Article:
Week commencing 27 March 2017

In today's bulletin

• Early signs of stabilising UK housing market
• Regions outperforming London on build-to-rent

• The road to repair: One in six local roads will need fixing in the next five years
• £500m mistake

Property, Planning and Regeneration

Early signs of stabilising UK housing market

On 28 March, Savills reported that London’s prime housing market had seen a notable slowdown in the fall of property prices since the start of 2017. Central London properties, which average £4 million, saw their value slip by -0.8 per cent compared to -2.1 per cent last quarter. Savills also found that at the top end of the market where properties tend to reach £10 million and above,
values seem to be stabilising – in part due to foreign buyers attracted by the struggling pound. Elsewhere in the country, marginal price growth was recorded for the first quarter with all regions seeing small increases in property values.

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Brexit negotiations unlikely to hamper UK property market

Brexit is unlikely to cause significant upset to the UK property market during the two year divorce negotiations according to Property Wire (30 March). Experts are in fact suggesting that a slow in price growth could have benefits for first time buyers as homes become more affordable and interest
and borrowing rates remain low. And in London, which is arguably most vulnerable to the impacts of Brexit, it is thought that demand for homes and lack of supply will outweigh any uncertainty that results from ongoing negotiations

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House prices fall in March

The annual rate of house price growth slowed in the march to 3.5 per cent, from 4.5 per cent in February, with house prices falling 0.3 per cent,
Nationwide’s Annual House Price Index shows. The index revealed that the average house price is £207,308.

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Regions outperforming London on build-to-rent

The UK’s regions are constructing more than double the number of build-to-rent homes being achieved by London, according to new research published on 31 March by the British Property Federation (BPF). The research
for the BPF,conducted by Savills shows that while the regions currently have more homes under construction, London still has the most amount of homes in the future pipeline.

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Tall buildings to boost London housing numbers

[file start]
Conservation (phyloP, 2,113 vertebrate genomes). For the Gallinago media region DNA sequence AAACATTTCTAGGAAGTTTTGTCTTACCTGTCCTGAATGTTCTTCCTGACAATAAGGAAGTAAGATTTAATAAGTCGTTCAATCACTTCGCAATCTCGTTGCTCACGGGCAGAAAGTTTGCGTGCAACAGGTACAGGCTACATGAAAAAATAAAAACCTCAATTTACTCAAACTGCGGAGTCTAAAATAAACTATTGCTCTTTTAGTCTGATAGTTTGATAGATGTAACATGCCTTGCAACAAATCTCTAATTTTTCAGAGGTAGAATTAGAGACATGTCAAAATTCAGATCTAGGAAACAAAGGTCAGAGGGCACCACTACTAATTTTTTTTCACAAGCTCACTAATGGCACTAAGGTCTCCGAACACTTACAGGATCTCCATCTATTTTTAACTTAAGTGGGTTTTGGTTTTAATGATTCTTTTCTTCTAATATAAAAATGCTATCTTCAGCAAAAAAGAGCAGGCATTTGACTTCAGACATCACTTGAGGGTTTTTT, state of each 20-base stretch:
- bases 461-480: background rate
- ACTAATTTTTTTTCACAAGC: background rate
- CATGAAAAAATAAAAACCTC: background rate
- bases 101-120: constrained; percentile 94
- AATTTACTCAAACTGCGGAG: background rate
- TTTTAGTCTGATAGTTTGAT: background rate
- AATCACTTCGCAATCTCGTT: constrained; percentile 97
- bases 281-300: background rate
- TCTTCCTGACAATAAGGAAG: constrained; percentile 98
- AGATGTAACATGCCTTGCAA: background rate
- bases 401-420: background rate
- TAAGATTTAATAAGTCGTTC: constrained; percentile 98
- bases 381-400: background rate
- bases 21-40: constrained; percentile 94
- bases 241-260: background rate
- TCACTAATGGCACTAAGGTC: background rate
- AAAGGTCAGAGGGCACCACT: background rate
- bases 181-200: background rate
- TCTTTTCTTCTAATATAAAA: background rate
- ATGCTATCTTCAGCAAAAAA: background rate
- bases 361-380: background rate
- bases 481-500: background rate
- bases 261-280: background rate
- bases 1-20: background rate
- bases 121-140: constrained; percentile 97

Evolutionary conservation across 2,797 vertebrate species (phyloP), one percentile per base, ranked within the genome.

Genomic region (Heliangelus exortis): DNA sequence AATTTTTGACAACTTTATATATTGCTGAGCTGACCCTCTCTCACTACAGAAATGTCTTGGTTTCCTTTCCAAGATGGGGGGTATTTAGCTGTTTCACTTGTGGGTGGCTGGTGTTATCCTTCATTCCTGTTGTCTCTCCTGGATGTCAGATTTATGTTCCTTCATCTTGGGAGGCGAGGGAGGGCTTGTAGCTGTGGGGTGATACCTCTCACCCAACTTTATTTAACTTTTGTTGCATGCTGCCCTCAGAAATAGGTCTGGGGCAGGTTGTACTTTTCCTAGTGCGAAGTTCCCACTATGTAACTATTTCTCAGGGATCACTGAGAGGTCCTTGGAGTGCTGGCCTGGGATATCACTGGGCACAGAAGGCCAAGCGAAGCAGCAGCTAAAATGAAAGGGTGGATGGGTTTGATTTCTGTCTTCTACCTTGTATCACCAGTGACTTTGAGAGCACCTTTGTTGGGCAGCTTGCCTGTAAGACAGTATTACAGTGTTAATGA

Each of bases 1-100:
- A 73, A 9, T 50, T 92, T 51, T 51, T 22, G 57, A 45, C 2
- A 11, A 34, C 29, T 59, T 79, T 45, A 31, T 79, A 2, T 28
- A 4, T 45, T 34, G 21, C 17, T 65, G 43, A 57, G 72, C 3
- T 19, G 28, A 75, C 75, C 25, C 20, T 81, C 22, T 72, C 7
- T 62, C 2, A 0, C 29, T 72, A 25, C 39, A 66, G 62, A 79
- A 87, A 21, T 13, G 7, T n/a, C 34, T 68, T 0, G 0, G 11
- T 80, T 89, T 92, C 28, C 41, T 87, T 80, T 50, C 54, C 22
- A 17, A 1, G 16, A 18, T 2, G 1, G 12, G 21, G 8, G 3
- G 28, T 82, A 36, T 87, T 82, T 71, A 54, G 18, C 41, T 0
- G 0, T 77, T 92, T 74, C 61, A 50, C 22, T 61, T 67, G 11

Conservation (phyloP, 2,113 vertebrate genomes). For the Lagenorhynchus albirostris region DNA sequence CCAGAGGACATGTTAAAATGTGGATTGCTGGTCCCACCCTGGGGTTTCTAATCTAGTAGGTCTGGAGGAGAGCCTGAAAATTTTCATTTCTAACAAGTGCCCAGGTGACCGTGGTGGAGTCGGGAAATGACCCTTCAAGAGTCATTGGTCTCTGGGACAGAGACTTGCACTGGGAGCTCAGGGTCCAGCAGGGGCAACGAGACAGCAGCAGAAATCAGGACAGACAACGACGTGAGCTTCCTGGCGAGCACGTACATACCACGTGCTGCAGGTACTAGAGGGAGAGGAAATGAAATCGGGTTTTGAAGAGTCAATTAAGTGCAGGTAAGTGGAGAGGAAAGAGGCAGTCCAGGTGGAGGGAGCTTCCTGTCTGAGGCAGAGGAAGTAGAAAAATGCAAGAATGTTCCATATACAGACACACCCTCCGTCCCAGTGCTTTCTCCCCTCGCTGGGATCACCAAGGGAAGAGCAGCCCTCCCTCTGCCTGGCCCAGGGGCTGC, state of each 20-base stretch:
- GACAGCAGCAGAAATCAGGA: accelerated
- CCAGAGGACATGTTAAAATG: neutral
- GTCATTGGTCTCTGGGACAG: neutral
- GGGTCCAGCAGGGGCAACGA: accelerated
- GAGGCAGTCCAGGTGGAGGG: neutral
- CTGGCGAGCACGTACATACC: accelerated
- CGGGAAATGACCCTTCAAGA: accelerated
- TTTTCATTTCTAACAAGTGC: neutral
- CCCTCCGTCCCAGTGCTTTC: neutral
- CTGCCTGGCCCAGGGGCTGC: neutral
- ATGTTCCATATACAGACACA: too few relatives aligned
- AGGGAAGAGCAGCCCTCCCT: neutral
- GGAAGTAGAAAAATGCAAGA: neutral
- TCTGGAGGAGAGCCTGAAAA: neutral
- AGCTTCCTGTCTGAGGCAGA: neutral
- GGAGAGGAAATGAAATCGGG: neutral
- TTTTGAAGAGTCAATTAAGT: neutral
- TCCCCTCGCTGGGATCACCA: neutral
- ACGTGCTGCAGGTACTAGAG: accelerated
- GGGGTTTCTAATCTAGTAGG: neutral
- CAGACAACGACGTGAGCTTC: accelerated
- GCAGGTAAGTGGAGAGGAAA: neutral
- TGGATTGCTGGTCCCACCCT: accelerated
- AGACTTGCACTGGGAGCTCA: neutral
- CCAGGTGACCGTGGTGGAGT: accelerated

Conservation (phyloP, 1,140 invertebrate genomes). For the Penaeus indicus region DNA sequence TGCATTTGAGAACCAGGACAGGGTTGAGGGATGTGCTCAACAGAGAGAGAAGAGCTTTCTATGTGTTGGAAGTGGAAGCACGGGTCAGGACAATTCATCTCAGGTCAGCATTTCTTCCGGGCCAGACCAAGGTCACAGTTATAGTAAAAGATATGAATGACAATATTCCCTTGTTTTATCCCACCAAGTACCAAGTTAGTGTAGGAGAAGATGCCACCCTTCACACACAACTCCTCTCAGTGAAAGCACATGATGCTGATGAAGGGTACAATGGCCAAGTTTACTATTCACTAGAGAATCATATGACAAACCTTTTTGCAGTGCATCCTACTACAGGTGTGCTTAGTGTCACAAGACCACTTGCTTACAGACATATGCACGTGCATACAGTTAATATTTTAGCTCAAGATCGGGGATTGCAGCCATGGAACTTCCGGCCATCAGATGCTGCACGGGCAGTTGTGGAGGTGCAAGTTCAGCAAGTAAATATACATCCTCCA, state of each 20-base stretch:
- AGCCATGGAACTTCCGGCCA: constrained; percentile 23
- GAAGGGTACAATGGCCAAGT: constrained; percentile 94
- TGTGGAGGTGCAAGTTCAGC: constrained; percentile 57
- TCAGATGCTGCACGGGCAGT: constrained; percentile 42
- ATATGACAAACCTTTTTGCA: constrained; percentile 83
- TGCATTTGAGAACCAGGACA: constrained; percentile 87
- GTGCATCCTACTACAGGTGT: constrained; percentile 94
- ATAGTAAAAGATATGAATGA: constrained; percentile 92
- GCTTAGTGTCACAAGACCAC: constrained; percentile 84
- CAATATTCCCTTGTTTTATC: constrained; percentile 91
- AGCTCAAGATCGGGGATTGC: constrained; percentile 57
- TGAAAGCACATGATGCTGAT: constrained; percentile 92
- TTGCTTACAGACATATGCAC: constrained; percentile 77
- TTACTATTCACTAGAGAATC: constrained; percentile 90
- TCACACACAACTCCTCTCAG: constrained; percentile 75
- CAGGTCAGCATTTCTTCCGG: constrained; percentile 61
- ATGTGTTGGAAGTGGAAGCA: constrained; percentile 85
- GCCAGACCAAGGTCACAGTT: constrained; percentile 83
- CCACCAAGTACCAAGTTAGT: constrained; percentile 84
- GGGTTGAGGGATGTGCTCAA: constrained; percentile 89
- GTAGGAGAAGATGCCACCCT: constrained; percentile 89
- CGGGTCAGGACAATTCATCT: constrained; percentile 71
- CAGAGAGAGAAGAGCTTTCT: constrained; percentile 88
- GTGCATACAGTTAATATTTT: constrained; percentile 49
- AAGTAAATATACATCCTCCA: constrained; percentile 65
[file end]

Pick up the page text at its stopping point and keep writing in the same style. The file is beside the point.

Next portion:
An estimated 100,000 new homes will be delivered by 455 tall buildings scheduled for construction in London, according to a new report.
New London Architecture and GL Hearn’s study also shows a steady increase in tall buildings in outer London.

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The road to repair: One in six local roads will need fixing in the next five years

17 per cent of local roads in England and Wales are in a “poor” condition and are in such a bad state that they must be repaired in the next five years, according to the Asphalt Industry Alliance’s (AIA) Annual Local Authority
Road Maintenance survey (ALARM). Alan MacKenzie, chairman of the AIA has called on a “significant increase in funding” to clear the backlog of work needed

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Competition launched for access to £100m pot for CAV testing

Greg Clark, the Secretary of State for Business, Energy and Industrial Strategy, has announced plans for the first phase of £100 million investment in connected and autonomous vehicles (CAV) testing, to 400 industry leaders at the Society of Motor Manufacturers and Traders Connected Conference
in London (30 March). The government hopes this investment will cement the UK’s position as the leading destination for the development of CAV technology..

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Government should set out ‘Clean Growth Plan’

The UK Government should publish a strong ‘Clean Growth Plan’ to include new polices to reduce emissions from homes and offices, according to 30
construction, heat and energy efficiency organisations in a letter sent to Greg Clark, the Secretary of State for Business, Energy and Industrial Strategy

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Energy and environment

Hinkley given the green light

Consent for the start of construction of a twin European Pressurised Reactor (EPR) nuclear power station at Hinkley Point C in Somerset has been granted
by the Office for Nuclear Regulation (ONR). It will be the first nuclear plant to be built in Britain in a generation.

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£500m mistake

One in every five business energy bills contains errors which could be costing UK businesses
up to £500 million, according to business utility advisor, Inenco.

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Flood defence projects compete for funding

Flood defence projects around the country will be able to compete for a share of £1 million fund to help protect homes and businesses,
Environment Secretary Andrea Leadsom announced on 31 March.

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